Principles play vital roles in shaping the school culture and promote teacher professional learning by exerting their leadership. In the changing time of the 21st century, the creative leadership of school leaders is increasingly important in cultivating the professional learning communities of teachers for eventually improving student performance on every continent. This study examines under what conditions and how principal creative leadership contributes to teachers’ professional learning and school culture. Data collected from 632 teachers in 30 primary and middle schools in the cities of Chengdu and Chongqing in mainland China are analyzed using structural equation modeling and bootstrapping tests. A moderated mediation model of principle creative leadership effects is used to analyze professional teacher learning, and school culture in which the mediator will be school culture and the moderator will be power distance orientation. The results indicate that principal creative leadership has significant direct and indirect effects on teacher professional learning. A positive correlation between principal creative leadership, teacher professional learning, and school culture is observed. Further model testing found that teacher power distance orientation moderated the significant effect of principal creative leadership on school culture. When teachers perceived higher power distance in teacher-principal relations, the effects of principal creative leadership were stronger than for those who perceived low power distance. The results indicate the “culture change” in the young generation of teachers in China, and further implications to understand the cultural context in the field of educational leadership are discussed.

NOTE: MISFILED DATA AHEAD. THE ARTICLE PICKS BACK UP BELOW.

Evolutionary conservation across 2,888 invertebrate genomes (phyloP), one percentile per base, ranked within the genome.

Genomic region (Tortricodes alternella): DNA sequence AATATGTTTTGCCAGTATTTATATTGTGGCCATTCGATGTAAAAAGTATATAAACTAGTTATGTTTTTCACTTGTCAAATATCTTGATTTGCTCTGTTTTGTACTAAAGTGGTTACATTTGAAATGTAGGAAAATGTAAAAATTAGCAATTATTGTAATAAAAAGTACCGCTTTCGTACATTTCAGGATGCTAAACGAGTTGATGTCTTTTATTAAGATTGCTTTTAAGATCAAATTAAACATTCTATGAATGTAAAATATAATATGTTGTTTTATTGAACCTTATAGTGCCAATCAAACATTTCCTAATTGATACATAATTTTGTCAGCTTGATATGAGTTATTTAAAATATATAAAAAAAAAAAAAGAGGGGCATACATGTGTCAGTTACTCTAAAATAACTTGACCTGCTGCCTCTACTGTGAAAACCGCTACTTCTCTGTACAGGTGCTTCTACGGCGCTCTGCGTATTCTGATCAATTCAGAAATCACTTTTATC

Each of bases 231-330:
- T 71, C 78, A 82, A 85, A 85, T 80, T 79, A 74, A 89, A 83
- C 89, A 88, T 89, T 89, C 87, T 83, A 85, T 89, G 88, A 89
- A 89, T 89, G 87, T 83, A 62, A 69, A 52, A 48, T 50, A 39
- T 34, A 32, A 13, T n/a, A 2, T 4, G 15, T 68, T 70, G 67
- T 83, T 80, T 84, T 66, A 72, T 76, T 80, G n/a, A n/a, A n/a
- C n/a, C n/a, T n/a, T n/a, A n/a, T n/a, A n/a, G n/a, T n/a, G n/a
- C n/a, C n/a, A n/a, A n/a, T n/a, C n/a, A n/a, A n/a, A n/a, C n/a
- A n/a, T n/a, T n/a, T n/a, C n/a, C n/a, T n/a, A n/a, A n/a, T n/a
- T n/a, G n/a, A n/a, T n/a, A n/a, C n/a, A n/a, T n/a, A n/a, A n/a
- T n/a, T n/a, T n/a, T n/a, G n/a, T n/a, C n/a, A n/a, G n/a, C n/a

Keywords: power distance orientation, principal creative leadership, school culture, teacher professional learning

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2956 A Consensus Approach to the Formulation of a School ICT Policy: A Q-Methodology Case Study

Authors: Thiru Vandeyar

Abstract:

This study sets out to explore how teachers’ beliefs and attitudes about ICT policy influence a consensus approach to the formulation of a school ICT policy. This case study proposes Q- methodology as an innovative method to facilitate a school’s capacity to develop policy reflecting teacher beliefs and attitudes. Q-methodology is used as a constructivist approach to the formulation of an ICT policy. Data capture was a mix of Q-methodology and qualitative principles. Data was analyzed by means of document, content and cluster analysis methods. Findings were threefold: First, teachers’ beliefs and attitudes about ICT policy influenced a consensus approach by including teachers as policy decision-makers. Second, given the opportunity, teachers have the inherent ability to deconstruct and critically engage with policy statements according to their own professional beliefs and attitudes. And third, an inclusive approach to policy formulation may inform the practice of school leaders and policymakers alike on how schools may develop their own policy.

Keywords: ICT, policy, teacher beliefs, consensus

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2955 Reculturing: The Key to Sustainability of Private Universities

Authors: Yu Sing Ong

Abstract:

This article explores the key issues and challenges facing private university leaders today. Universities are reculturing their operational processes, academic content and interactions with stakeholders. Many challenges centred around the need for university leaders to reculture the institutions and the redesigning of the teaching profession. It recommends a framework for university leaders to deal with the challenges they face. Only through reculturing, private universities can maintain the sustainability of its workforce and student population. The article has both theoretical and practical significance for private university leaders to follow.

Keywords: university leadership, reculturing, improvement, teacher education, motivation, private education

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2954 Disability Policy and Leaders in México

Authors: Jennifer Isabelle Rios Rendón, Ursula Sanchez, Dana Lee Baker

Abstract: